"Stand In Your Love," the popular, folksy anthem from worship leader and Bethel Collective member Josh Baldwin was perhaps one of the most refreshing praise songs of the last few years. With its simple, bare-bones structure and down-home melody, the tune was starkly different than many of the overwrought worship songs of the last ten years; a period when grandiose (and longer) were the order of the day. Now Baldwin returns with his second album, the country influenced Evidence, an honest record that mixes the vertical with the earthy in a recipe that honors Baldwin's rural North Carolina roots while still offering big choruses and melodies that fans of his "other band" have come to expect.
Kicking off with the down beat "Into The Wild," that features Baldwin's husky baritone (think Bruce Springsteen mixed with Zach Williams and a dash of classic folk singer James Taylor) in a great performance, the song builds into a full-throated roar from the singer that matches the theme of the song. Laying down a thesis statement of sorts, Baldwin sings "I wanna follow, follow Your heart / In the face of the unknown / I wanna trust You, trust who You are / When I let go, I'm halfway home / Into the wild, oh It's time to dream like a child again Into the wild, oh / Letting go is where life begins." A song about "the wild" needs to have a rustic flair, and the balance between being less polished than most worship music - but still familiar in tone - is one that Baldwin strikes well.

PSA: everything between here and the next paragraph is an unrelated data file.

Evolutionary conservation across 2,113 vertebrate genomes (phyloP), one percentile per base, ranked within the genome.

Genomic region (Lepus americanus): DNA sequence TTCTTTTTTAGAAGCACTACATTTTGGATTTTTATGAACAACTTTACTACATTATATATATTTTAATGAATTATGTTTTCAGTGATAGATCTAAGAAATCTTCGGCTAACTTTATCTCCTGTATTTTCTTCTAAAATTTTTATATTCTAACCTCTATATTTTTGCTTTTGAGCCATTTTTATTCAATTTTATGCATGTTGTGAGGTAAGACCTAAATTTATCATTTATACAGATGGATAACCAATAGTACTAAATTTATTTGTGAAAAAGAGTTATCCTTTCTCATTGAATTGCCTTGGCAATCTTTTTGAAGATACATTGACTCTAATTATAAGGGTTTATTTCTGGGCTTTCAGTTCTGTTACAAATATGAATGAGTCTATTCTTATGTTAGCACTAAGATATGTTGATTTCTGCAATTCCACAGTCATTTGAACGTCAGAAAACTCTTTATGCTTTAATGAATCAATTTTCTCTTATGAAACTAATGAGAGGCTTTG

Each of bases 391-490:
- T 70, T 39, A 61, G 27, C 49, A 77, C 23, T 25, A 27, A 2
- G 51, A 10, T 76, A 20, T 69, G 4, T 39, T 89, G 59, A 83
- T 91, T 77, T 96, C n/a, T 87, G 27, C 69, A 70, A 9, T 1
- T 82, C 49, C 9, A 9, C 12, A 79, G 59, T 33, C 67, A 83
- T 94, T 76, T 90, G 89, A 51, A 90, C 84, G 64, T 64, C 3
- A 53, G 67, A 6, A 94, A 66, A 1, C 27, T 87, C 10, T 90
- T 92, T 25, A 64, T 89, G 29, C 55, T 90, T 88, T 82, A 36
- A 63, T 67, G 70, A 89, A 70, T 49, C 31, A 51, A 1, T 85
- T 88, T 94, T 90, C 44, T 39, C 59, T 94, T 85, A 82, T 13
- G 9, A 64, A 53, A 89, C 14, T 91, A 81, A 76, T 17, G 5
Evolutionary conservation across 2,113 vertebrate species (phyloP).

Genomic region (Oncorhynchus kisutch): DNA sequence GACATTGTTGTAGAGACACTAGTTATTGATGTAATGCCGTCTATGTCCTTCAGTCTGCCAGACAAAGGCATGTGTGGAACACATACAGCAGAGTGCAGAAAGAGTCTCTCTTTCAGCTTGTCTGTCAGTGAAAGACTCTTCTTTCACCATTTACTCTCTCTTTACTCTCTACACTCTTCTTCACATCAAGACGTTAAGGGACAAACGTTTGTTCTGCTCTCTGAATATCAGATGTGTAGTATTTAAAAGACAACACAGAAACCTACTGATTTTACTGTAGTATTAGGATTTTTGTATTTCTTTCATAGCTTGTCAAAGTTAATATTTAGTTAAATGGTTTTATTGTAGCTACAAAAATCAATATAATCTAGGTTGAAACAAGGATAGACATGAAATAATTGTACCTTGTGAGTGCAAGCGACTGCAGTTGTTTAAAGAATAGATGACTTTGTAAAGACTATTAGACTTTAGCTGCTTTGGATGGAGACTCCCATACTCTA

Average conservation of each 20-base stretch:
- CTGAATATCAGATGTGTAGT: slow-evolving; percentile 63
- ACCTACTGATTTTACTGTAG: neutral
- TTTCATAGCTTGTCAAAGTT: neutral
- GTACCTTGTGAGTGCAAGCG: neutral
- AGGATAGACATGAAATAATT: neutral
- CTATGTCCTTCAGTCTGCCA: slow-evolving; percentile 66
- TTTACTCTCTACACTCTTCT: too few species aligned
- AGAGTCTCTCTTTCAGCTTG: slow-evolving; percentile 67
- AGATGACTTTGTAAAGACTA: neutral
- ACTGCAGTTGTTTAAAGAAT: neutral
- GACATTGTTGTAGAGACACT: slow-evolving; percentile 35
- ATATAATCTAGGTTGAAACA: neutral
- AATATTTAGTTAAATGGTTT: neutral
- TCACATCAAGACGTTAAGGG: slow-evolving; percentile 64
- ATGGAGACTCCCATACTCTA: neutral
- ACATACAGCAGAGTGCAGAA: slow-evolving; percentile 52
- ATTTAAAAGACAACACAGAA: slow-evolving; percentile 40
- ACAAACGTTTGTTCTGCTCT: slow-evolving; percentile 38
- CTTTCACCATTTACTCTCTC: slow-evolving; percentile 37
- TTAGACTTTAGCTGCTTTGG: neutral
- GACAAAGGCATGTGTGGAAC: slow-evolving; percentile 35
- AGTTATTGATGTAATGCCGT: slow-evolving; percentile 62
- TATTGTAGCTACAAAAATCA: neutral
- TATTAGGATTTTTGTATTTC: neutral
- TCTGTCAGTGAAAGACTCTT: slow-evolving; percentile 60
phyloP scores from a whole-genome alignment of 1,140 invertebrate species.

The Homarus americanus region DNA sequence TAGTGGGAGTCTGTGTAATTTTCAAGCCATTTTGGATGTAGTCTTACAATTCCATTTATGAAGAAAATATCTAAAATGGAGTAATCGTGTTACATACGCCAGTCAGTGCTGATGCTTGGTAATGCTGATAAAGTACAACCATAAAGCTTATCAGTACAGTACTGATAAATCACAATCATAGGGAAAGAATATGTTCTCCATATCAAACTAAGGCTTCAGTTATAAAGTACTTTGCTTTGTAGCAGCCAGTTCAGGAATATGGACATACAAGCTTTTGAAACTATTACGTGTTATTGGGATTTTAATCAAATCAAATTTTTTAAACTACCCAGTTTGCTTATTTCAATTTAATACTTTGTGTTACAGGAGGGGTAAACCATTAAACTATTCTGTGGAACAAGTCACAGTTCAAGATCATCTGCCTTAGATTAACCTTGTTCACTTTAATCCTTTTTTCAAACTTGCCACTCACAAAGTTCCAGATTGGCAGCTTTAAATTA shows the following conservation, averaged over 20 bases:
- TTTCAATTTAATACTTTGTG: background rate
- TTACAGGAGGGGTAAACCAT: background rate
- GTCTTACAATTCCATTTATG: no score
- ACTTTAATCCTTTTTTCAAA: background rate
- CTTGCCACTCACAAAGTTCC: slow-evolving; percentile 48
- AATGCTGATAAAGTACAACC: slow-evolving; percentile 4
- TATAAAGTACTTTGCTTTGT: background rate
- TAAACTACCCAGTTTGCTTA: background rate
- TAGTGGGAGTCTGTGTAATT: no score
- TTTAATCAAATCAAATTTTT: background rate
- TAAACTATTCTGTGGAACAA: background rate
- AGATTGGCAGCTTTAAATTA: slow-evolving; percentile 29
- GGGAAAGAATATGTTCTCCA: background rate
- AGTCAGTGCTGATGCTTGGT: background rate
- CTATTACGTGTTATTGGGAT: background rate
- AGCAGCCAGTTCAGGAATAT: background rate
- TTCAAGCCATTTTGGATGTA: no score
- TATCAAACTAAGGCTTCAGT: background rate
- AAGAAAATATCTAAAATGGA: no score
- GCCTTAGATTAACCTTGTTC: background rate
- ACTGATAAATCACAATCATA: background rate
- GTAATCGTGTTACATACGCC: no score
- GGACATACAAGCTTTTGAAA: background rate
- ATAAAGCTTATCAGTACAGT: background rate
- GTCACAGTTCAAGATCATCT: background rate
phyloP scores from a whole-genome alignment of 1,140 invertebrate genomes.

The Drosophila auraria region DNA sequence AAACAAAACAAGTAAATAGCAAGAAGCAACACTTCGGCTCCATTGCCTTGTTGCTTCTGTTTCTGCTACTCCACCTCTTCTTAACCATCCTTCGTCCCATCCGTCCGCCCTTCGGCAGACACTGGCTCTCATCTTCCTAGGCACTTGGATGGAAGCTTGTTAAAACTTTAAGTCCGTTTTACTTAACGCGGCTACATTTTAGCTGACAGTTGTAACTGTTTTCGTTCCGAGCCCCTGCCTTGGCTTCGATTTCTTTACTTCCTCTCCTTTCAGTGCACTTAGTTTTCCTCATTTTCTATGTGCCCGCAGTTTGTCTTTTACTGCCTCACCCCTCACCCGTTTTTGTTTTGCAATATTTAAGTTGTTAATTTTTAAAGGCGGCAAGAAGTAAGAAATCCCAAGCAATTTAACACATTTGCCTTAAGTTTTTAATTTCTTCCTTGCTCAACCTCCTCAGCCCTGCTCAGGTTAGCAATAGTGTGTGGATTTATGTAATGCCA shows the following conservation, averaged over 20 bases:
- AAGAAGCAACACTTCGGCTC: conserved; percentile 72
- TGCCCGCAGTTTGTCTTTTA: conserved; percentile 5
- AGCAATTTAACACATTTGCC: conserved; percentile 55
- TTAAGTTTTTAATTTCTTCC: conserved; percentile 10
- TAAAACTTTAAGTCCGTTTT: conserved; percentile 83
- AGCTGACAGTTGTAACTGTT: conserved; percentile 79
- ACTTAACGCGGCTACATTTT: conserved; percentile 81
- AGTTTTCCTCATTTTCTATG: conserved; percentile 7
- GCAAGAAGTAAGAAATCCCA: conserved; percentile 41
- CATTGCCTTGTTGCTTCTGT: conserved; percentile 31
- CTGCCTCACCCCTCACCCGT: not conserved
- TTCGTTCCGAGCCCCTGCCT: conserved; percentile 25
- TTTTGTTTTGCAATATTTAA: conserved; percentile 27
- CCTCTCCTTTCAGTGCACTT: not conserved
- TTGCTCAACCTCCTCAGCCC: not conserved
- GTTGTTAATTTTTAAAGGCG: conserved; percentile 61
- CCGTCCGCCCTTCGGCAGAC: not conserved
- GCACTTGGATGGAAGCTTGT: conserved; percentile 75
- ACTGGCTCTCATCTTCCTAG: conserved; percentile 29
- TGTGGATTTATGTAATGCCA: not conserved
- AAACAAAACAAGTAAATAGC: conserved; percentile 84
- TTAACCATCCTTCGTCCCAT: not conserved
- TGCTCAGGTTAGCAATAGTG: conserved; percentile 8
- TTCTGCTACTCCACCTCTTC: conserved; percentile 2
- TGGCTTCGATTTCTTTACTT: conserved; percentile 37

The following title track (and current radio single), "Evidence," again features a powerhouse, low-register vocal and melody, yet would still fit well in a corporate worship setting, with a refrain that rings true for those with the eyes to see it. Third track "New Creations" features a welcome, wailing harmonica (a wonderful instrument that needs more appearances in worship music), while "Best Friends" finds Baldwin channeling his inner folksinger in testifying about his generation "searching for the real thing." (The Bob Dylan reference in the lyrics is a bit too on the nose, but to hear arguably America's greatest songwriter referenced on an erstwhile worship album, and more harmonica to boot, is refreshing.) "My Hands Are Open" is another highlight, with its nifty, swinging drums and Baldwin's soulful challenge to "live for greater things." There are a few lackluster songs here ("Beloved" and "Your Voice," while fine tunes, could be the same song, and sequencing them right after the other in the album's running order only heightens this comparison), but on balance, Josh Baldwin continues his streak of writing honest, compelling worship songs.
Evidence may not be as wild as its title may suggest, but it's a great step forward for this up-and-coming songwriter and a good bit of evidence that worship music can be as varied and interesting as the geography that the writer comes from. Worship is both a deeply personal and corporate exercise all at the same time, and Evidence is a good case for both sides.- Review date: 10/14/20, written by Alex Caldwell of Jesusfreakhideout.com
Record Label: Bethel Music
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